Chickens are slaughtered at 6-8 weeks. Cattle, between one and two years - except veal and obviously not lamb. The average life expectancy of dairy cows is five years. It's probable that a small family farm with a greater proportion of its investment of money and effort in each animal they keep would extend the useful life of those animals - eg. not eat the chickens that still lay eggs; not eat cows as long as they give milk - but of course, the majority of roosters and bull calves have no function to justify their keep beyond the moment they attain maximum size.

Livestock can't be compared in any realistic way to either wild animals, because they have been painstakingly bred to fill our needs, rather than their own, or to pets, which we feed, cherish and protect, but do not slaughter (except the surplus).   

2 hours ago, Danijel Gorupec said:

one could argue that for these beings, being eaten is the life destiny and they can only succeed in farming environment.

It's a destiny assigned to them by man. Man giveth, man taketh away - and not usually in the kindest manner.

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@Peterkin, I basically agree with everything you say.

But why would you think that it is a problem if man creates an environment where a special kind of animals (farm animals) would thrive? Is it wrong to create a new type of ecological niche and populate it with adapted animals? I agree that in practice animal framing often turns into a horror story, but here I am asking purely theoretical 'in-principle' question... In my opinion, animal farming is not inherently morally problematic.

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27 minutes ago, Danijel Gorupec said:

But why would you think that it is a problem if man creates an environment where a special kind of animals (farm animals) would thrive?

That depends on what you mean by 'thrive'?

 

27 minutes ago, Danijel Gorupec said:

Is it wrong to create a new type of ecological niche and populate it with adapted animals?

If it destroys the ecology that was there before, it's not only wrong, but eventually fatal.

28 minutes ago, Danijel Gorupec said:

I agree that in practice animal framing often turns into a horror story, but here I am asking purely theoretical 'in-principle' question... In my opinion, animal farming is not inherently morally problematic.

Two things: 1. Distinguish types of 'farm animal'. I have no problem with horses kept for riding or pulling; sheep and llamas kept for wool, cows and goats kept for milk, hens or geese for the eggs. (The male offspring would still have to be killed young because of the feed, tending and grazing, as well as the rivalry among them, so they wouldn't have much to thriving time.) I'm not sure old cows and sheep would be very palatable, but I suppose you could eat them once they've had a long and happy life. I do have a problem with animals bred and kept for no other reason than to be killed young, for their flesh: pigs, steers, waterfowl, turkeys.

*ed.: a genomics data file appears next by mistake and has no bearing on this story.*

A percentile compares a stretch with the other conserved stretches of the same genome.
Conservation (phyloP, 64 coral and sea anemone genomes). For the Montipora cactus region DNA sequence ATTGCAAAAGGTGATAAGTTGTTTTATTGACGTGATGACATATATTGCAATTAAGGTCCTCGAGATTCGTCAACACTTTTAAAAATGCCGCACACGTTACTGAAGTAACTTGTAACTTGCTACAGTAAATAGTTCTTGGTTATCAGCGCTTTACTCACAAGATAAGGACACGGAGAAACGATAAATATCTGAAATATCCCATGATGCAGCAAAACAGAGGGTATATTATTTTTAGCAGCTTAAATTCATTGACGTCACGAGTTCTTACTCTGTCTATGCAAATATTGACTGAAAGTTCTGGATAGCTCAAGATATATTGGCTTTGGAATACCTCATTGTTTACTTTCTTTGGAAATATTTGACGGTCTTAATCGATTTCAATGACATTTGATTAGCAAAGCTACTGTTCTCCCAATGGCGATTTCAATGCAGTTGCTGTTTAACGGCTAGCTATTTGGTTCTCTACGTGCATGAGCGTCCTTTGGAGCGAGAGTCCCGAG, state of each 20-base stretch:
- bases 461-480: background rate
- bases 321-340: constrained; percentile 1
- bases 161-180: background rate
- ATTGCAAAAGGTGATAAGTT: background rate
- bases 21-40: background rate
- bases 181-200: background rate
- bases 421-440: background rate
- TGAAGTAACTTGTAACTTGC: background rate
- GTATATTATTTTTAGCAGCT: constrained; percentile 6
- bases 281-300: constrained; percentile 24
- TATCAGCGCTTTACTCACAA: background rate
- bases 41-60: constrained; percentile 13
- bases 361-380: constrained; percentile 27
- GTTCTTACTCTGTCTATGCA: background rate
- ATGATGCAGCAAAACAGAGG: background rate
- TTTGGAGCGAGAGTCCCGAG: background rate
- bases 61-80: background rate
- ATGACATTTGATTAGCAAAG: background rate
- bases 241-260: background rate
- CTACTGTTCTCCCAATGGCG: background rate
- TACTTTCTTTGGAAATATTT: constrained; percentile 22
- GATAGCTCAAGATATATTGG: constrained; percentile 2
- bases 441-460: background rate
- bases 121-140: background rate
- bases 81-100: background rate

But my aesthetic objection to breeding and raising animals in order to be killed, even if humanely, is the lesser of the problems. 

2. Keeping farm animals in conditions that I could describe as "a good life" is a whole lot less economical than factory farming. It's just not commercially feasible in the world as we find it. (I can imagine changes that would make it feasible, including wide-spread permaculture, but the current economic structure does not encourage alternative methods. I think the movement started half a century too late.)

The biggest obstacle of all is the sheer number of humans demanding a meat-heavy diet. To meet that demand, you need to produce on a scale that's impossible to sustain through humane and ecologically sound farming practices. If the demand were reduced by 90%, we could manage.  (Though there still remains the problem of all those billions of carnivorous pets.)    

I had not previously made a moral argument. I do have convictions on the matter, and do grapple with compromise. I have not found a way to live in the world without compromises, some of which are uncomfortable.

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  • 1 month later...

There are no nonvegetarians who don't feel some guilt, even if only momentarily, for their love of meat. Just about 30 minutes ago, while I was driving, I asked myself, "have I eaten babies?". The answer, to my dismay, is "yes"; I've eaten lamb and eggs. I'm sure I'm not the only one who's had this realization at some point in their lives. Believe me you, it's not a pleasant experience. Given how frequently and intensely reality assaults our sensibilities, we get used to all the pain and suffering that's around - desensitized, we think nothing of eating babies; ok animals, still babies.

Ethics, the issue at the heart of veganism/vegetarianism/non-vegetarianism, is, for me, one of the many ways humans have exposed nature's deep flaws - it's red in tooth and claw, carnivory is essential for a balanced ecosystem, and so on - but we've begun to doubt that logic for a long time and things are coming to a head. This is not, as Leibniz believed, the best of all possible worlds! We can do better! Is this bad/good? Is veganism/vegetarianism a hindrance/help? 🤔

Edited by Agent Smith
Missing word
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1 hour ago, Agent Smith said:

There are no nonvegetarians who don't feel some guilt, even if only momentarily, for their love of meat.

!

Moderator Note

Evidence for this?

And relevance to the subject?

 
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2 hours ago, swansont said:
!

Moderator Note

Evidence for this?

And relevance to the subject?

 

1. Evidence for this?

Indirect. If I can, with the briefest of reflection, feel remorse, why not others too? I'm an average Joe, not a saint.

2. And relevance to the subject?

Vegetarianism vs. nonvegetarianism is, at the end of the day, about ethics. The former a step forward (in the right direction), the latter just inertia (it takes time to pick up momentum).